However, the silver lining is that 3,015 patients recovered on Thursday, taking the number of those recovered to 63,007. There are 26,304 active cases in the national capital.
Addressing an online media briefing, Chief Minister Arvind Kejriwal
said the eligibility for being a plasma donor is "very strict", and hoped that with this bank the number of Covid-19 deaths will decrease in the national capital.
Patients can donate their plasma 14 days after recovery, he said.
After inaugurating the plasma bank, he urged those who have recovered from the disease to donate plasma to other patients.
Home Minister Shah also chaired a high-level meeting which was attended by the chief ministers of Delhi, Haryana and Uttar Pradesh. Shah has been steering the Covid-19 response strategy in Delhi-NCR.
"HM Shri @AmitShah emphasised on, 1. Adoption of more testing using Rapid Antigen Test Kits to help reduce infection transmission rate. These kits can be provided by GoI to UP and Haryana. 2. Focus on early hospitalization to reduce mortality rates. 3. Extensive use of Aarogya Setu & Itihaas App to help mapping of Covid in NCR," a home ministry spokesperson tweeted.
The National Capital Region is a densely populated urban belt comprising cities like Delhi, Noida, Ghaziabad, Gurgaon and Faridabad. It spreads across Delhi, Uttar Pradesh and Haryana. Among the cities, Delhi has highest number of cases in the country.
"Today, we have started the plasma bank and some people have also donated. As we all know there is no vaccine for novel coronavirus
yet, but plasma therapy seems to be quite helpful for Covid patients," Kejriwal said.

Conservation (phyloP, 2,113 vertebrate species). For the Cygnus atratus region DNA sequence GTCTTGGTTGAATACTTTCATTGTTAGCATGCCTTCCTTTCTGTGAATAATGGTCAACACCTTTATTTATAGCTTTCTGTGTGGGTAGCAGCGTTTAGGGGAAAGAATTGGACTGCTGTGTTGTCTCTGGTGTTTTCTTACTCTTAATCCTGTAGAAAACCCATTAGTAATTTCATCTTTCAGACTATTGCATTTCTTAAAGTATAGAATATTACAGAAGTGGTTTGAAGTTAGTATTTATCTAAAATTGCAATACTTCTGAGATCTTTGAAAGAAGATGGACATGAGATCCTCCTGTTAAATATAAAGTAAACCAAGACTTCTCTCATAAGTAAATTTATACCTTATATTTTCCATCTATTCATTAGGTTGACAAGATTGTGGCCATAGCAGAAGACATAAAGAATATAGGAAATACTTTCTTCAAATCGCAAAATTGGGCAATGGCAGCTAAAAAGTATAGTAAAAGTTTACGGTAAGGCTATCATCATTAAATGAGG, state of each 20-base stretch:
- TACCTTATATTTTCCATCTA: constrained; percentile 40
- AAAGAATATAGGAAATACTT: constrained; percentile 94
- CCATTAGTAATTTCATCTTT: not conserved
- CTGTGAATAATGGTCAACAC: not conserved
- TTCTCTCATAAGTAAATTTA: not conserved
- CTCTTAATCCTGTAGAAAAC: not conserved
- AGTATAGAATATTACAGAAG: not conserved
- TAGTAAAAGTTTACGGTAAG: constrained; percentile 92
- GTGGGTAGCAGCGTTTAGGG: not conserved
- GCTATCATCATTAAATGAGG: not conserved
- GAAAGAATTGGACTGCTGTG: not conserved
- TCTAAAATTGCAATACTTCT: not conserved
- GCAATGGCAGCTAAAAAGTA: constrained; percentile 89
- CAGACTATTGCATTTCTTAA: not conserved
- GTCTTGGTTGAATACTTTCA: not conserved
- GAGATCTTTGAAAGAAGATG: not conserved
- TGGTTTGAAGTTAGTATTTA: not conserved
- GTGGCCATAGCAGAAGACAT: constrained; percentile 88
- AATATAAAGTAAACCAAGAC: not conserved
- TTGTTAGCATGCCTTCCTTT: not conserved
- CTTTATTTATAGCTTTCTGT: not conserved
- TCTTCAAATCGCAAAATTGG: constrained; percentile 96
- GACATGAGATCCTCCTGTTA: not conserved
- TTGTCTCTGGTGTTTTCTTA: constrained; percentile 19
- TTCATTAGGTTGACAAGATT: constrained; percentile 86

It (plasma donation) was happening in a scattered way, so the idea was to bring it at one place in an organised manner, he said.
Plasma therapy involves taking antibodies from the blood of a person who has recovered from Covid-19 and transfusing those into a coronavirus-infected patient to help kickstart the immune system to fight the infection.
Explaining the procedure of donating plasma, an official said it is separated from the blood of donor using a plasmapheresis machine. ILBS has 10 of these machines at present, and two more are expected to arrive soon, a senior doctor at the institute said.
On the first day, many who have recovered from Covid-19, including the ILBS staff, donated plasma.
Sources said about 90 staff at ILBS have tested positive till date.
For donors, there are some strict criteria and counselling and screening is done for them before the actual donation process begins, so, about two to two-and-a-half hours is the total time per donor, the doctor said.
"Also, we do TTI (Transfusion Transmissible Infections) tests. So, the donor should not have HIV, hepatitis B or C, syphilis among other ailments. The donor also should not have any co-morbidities like diabetes, hypertension or renal problems," she said.
Each donor, a person who has recently recovered from Covid-19, develops antibodies, which are transferred to the recipient through plasma.
"Each person can donate 250-500 ml of plasma. We give first dosage of 250 ml to the recipient, and if needed a second dosage of 250 ml after 24 hours," a senior doctor at LNJP hospital said.
In a related development, the Delhi government constituted a 12-member expert panel to suggest measures for economic recovery from the impact of Covid-19 in the national capital, a statement said.
The city government also announced a remote teaching-learning plan for all classes in its schools in wake of the closure due to Covid-19 pandemic.
While the plan focuses on reducing academic loss of students, the government is focusing on addressing the issues of digital divide as not all students have access to internet or smartphones, Deputy Chief Minister Manish Sisodia announced.
Schools in Delhi have been shut till July 31.